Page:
JACKSONVILLE, N.C. (WNCT) – Recently the Honoring Our PACT Act, which includes the Camp Lejeune Justice Act, passed in the U.S. House and the U.S. Senate, but is currently on pause.
The Camp Lejeune toxic water survivors have been fighting for justice for years, and with this recent objection, they said a small delay won’t stop them.
The Camp Lejeune Justice Act will allow those affected to sue for the harmful contaminated water at Camp Lejeune between 1953 and 1987.
“It’s one of the largest drinking water contaminations in the country, and the DOD (Department of Defense) is responsible,” said Mike Partain, Florida advocate for the Camp Lejeune Justice Act.
Partain is one of the three million people this bill would affect. He said the blue slip objection is more of a procedural matter.
“The blue slip is basically the House, when they were reviewing the law, as it was sent back down to the House from the Senate, I think it was three sentences where the Senate had created an appropriation, which is something that should originate out of the House,” said Partain.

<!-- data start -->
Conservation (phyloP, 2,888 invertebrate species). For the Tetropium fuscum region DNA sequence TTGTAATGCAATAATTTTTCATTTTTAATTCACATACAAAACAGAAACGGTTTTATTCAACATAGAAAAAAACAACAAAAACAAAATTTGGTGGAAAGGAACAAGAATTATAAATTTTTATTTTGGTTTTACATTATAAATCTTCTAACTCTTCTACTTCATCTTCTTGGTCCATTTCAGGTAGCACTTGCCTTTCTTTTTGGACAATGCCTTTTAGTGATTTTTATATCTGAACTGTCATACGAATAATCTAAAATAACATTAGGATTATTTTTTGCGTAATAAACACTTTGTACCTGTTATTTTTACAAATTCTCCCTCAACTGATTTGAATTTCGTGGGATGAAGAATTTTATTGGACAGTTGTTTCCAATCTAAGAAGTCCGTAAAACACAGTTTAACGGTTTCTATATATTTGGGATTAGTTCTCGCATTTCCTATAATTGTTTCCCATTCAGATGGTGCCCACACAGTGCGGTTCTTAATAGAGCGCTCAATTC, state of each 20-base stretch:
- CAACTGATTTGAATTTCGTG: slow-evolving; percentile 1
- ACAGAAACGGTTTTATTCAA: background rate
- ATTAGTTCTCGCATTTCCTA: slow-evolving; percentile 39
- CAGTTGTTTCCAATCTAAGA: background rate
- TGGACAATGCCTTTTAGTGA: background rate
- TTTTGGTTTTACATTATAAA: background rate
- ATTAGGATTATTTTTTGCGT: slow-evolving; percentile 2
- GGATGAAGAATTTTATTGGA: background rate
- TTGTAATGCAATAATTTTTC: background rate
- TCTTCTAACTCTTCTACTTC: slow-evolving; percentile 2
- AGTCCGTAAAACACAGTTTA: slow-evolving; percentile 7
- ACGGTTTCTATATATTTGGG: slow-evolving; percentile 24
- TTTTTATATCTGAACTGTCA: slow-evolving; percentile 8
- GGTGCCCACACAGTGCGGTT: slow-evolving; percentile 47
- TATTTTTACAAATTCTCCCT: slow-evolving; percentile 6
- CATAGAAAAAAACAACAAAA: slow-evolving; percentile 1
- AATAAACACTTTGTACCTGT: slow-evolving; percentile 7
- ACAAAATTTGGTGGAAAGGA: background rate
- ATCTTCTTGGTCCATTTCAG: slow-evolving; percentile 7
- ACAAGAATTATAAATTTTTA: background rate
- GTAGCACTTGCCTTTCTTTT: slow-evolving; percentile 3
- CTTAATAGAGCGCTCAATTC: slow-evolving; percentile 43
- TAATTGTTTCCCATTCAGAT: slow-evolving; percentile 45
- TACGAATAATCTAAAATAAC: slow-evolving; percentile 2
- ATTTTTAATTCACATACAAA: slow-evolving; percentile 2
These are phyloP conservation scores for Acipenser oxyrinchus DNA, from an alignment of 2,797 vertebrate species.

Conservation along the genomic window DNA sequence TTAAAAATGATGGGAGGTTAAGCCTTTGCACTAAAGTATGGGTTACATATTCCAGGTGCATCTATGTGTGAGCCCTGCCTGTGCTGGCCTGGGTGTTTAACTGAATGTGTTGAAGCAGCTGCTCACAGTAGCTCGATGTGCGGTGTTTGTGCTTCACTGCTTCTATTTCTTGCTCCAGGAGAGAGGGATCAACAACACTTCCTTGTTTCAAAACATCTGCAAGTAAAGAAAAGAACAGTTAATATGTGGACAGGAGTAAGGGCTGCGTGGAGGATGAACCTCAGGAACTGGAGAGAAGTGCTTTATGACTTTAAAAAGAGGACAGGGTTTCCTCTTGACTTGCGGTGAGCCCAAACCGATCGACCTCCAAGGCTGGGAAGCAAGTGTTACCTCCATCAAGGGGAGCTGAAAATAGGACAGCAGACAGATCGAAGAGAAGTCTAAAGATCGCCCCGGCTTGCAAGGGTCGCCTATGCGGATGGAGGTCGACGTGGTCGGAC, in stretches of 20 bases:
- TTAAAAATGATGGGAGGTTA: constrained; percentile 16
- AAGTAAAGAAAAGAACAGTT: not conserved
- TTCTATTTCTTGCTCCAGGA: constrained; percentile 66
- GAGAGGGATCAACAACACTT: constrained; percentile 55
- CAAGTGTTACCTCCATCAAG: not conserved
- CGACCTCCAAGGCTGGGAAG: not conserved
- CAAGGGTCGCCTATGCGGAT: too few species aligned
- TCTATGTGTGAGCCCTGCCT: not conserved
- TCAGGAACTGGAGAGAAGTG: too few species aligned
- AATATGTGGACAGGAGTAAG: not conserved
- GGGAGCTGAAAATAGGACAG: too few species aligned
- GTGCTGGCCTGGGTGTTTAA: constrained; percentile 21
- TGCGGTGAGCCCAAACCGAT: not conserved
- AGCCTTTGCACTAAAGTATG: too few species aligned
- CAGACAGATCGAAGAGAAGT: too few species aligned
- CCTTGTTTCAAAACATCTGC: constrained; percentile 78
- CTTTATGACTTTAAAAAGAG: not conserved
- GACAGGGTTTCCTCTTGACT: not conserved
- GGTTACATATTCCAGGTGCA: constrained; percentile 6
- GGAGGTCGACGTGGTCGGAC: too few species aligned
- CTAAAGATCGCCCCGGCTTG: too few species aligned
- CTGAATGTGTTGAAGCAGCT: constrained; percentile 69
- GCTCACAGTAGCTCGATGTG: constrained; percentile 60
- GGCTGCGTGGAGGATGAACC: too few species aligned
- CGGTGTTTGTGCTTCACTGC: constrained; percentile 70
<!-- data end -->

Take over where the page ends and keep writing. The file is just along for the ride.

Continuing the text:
Brian Amburgey, a Kentucky advocate for the bill, recently met with Senator Mitch McConnell about what happens next.
“He’s hoping by the end of next week, it will be back through the Senate and back down to the House representatives,” said Amburgey. “And by the end of the month, it will be on President Biden’s desk to be signed.”
Both Partain and Amburgey said they were caught off guard when Senators Thom Tillis and Richard Burr, who helped introduce the bill, recently voted against it.
“I’ve personally met with them several times over my 15-year fight with Camp Lejeune,” said Partain. “I was greatly shocked and disappointed that they would actually vote against the bill that they originally supported.”
Tillis released a statement that Congress has an obligation to ensure the Veterans Administration can effectively implement the legislation and has reservations about the department’s ability to do so, due to other challenges.
Both advocates also said that all the attorney advertisements online and on TV are premature since the bill has yet to be signed into law.